(b) a second link having a first pivotal connection to a fixed point near the pivotal blade mount, and a second pivotal connection to the proximate push rod portion, substantially all of the reciprocatory force applied to the push rod by the lever being applied to, and substantially along, a line defined by the pivotal connections of the first link during the at least 90 blade movement.
6. The switch of claim 5 wherein an axis of the push rod defined by a line including the pivotal push rod connections is substantially parallel to the second insulator during the at least 90 blade movement.
7. The switch of claim 6 wherein after the at least 90 movement of the blade away from the contact, the push rod and the lever form an over-center toggle which prevents movement of the blade toward the contact absent rotation of the shaft.
8. The switch of claim 7 wherein, when the switch blade engages the contact, a line defined by the pivotal connections of the first link is generally parallel to the push rod, and a line defined by the pivotal connections of the second link is generally parallel to the switch blade.
9. The switch of claim 8 wherein the pivotal connections of the first and second links to the proximate push rod portion are common, and, when the switch blade is at least 90 away from its engagement with the contact, occupy substantially the same position as the pivotal connection of the first link to the switch blade occupies when the switch blade engages the contact.
10. Apparatus for translating rotary shaft motion to pivoting motion of a member about a pivot point to which the member is connected, comprising:
a lever mounted to the shaft for rotation therewith;
a push rod having a pivotal connection to the lever for generally reciprocatory movement upon rotation of the lever;
a first link having both a pivotal connection to the push rod remote from the push rod-lever connection and a pivotal connection to the member; and
a second link having both a pivotal connection to the push rod remote from the push rod-lever connection and a pivotal connection to a fixed point, substantially all of the reciprocatory force applied to the push rod by the lever being applied to, and substantially along, a line defined by the pivotal connections of the first link during pivoting motion of the member.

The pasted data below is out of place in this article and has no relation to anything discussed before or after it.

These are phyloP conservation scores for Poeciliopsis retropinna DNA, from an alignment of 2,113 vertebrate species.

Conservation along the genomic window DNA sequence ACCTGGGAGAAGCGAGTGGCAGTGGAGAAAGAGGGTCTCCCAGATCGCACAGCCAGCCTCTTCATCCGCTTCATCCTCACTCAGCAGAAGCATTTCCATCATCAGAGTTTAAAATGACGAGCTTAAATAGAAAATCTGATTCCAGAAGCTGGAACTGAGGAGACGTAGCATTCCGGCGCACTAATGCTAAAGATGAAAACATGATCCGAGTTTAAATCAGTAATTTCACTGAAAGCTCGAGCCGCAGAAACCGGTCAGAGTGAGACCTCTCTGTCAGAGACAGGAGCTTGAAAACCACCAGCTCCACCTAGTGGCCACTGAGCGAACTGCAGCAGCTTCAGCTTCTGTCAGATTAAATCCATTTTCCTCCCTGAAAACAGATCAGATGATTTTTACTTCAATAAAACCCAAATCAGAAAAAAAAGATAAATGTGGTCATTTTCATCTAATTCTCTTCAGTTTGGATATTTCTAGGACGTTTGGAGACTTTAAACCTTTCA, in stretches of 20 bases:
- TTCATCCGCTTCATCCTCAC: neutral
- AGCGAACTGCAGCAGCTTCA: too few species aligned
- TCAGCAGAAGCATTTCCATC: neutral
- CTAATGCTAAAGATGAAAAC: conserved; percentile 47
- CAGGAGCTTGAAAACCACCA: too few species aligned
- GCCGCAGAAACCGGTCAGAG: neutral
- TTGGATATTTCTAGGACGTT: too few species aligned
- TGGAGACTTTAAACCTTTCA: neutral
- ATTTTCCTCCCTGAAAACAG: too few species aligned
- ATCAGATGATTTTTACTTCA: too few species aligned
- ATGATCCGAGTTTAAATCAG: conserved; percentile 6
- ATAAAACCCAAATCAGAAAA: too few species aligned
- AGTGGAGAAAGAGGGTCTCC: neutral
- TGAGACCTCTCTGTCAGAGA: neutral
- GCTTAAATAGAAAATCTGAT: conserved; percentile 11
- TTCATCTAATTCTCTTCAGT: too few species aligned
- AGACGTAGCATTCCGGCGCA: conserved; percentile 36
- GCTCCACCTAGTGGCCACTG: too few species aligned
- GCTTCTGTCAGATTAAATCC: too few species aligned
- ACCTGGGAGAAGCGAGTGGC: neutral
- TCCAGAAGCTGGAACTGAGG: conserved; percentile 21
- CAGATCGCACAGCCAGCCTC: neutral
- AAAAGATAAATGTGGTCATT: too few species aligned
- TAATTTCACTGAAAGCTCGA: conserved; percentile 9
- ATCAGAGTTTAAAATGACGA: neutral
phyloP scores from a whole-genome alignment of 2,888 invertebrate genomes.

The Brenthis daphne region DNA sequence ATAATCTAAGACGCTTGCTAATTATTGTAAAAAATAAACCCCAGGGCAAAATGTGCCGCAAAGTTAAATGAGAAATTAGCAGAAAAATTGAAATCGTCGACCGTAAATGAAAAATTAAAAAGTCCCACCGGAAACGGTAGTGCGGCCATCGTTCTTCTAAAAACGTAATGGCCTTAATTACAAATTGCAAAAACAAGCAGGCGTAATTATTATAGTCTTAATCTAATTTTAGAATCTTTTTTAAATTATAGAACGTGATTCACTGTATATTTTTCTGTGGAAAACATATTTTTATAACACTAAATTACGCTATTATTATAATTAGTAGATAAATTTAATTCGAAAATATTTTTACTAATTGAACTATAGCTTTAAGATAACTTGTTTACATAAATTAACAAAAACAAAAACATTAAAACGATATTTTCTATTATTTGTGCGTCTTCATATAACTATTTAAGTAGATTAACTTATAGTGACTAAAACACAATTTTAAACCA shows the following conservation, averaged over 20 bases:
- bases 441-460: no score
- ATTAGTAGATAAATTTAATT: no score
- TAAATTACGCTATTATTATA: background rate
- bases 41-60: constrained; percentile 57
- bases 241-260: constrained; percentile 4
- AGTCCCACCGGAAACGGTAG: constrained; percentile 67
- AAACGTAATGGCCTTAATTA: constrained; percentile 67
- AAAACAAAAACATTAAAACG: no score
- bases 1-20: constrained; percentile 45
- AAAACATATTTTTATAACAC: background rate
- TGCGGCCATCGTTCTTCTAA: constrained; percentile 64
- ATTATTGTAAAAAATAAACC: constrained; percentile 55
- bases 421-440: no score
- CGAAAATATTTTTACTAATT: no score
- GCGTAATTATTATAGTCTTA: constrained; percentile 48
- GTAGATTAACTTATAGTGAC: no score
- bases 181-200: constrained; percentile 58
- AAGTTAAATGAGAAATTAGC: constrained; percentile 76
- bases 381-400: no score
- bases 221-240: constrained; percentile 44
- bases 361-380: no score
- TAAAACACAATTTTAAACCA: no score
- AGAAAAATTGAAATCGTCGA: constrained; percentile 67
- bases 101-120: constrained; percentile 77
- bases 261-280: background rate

11. The apparatus of claim 10 wherein the member is a blade of an electrical switch.
12. In a switch of the type including two insulators mounted to and extending from a base; a stationary contact mounted on one insulator; a switch blade pivotally mounted to the second insulator, the blade engaging the stationary contact when the switch is in the closed position; and an insulative push rod; an improved linkage means for moving the blade by a switch operator connected to the push rod to effect switch blade movement through an arc of over 90 to open the switch, the linkage means comprising:
a first link pivotally connected at one end to the push rod and pivotally connected at its other end to the second insulator; and
a second link pivotally connected at one end to the push rod in common with the connection of the first link thereto and pivotally connected at its other end to the switch blade, the line defined by the points of connection of the second link remaining substantially coextensive with the line defined by the points of connection of the push rod during the over 90 movement arc of the blade.
13. The linkage of claim 1 wherein the blade movement is included in a plane which also includes the insulators and the points of connection of the push rod.
14. The linkage of claim 13 wherein both the connection of the other first link end to the second insulator and of the other second link end to the switch blade are near the pivotal mounting of the blade to the second insulator.
15. The linkage of claim 14 wherein, when the switch is closed, the points of connection of the first link define a line substantially parallel to the switch blade.
16. In an electrical switch of the type which includes a first insulator having a contact thereon; a blade pivotally mounted to a second insulator for movement into and out of engagement with the contact in a plane including the insulators; and a reciprocable push rod included in the plane for pivoting the blade upon reciprocation; an improved linkage means for connecting the push rod to the blade, comprising:
a first link having a first pivotal connection to the blade and a second pivotal connection to the push rod; and
a second link having a first pivotal connection to a fixed point and a second pivotal connection to the push rod, a line defined by the pivotal connections of the first link remaining substantially in line with the push rod during pivoting of the blade.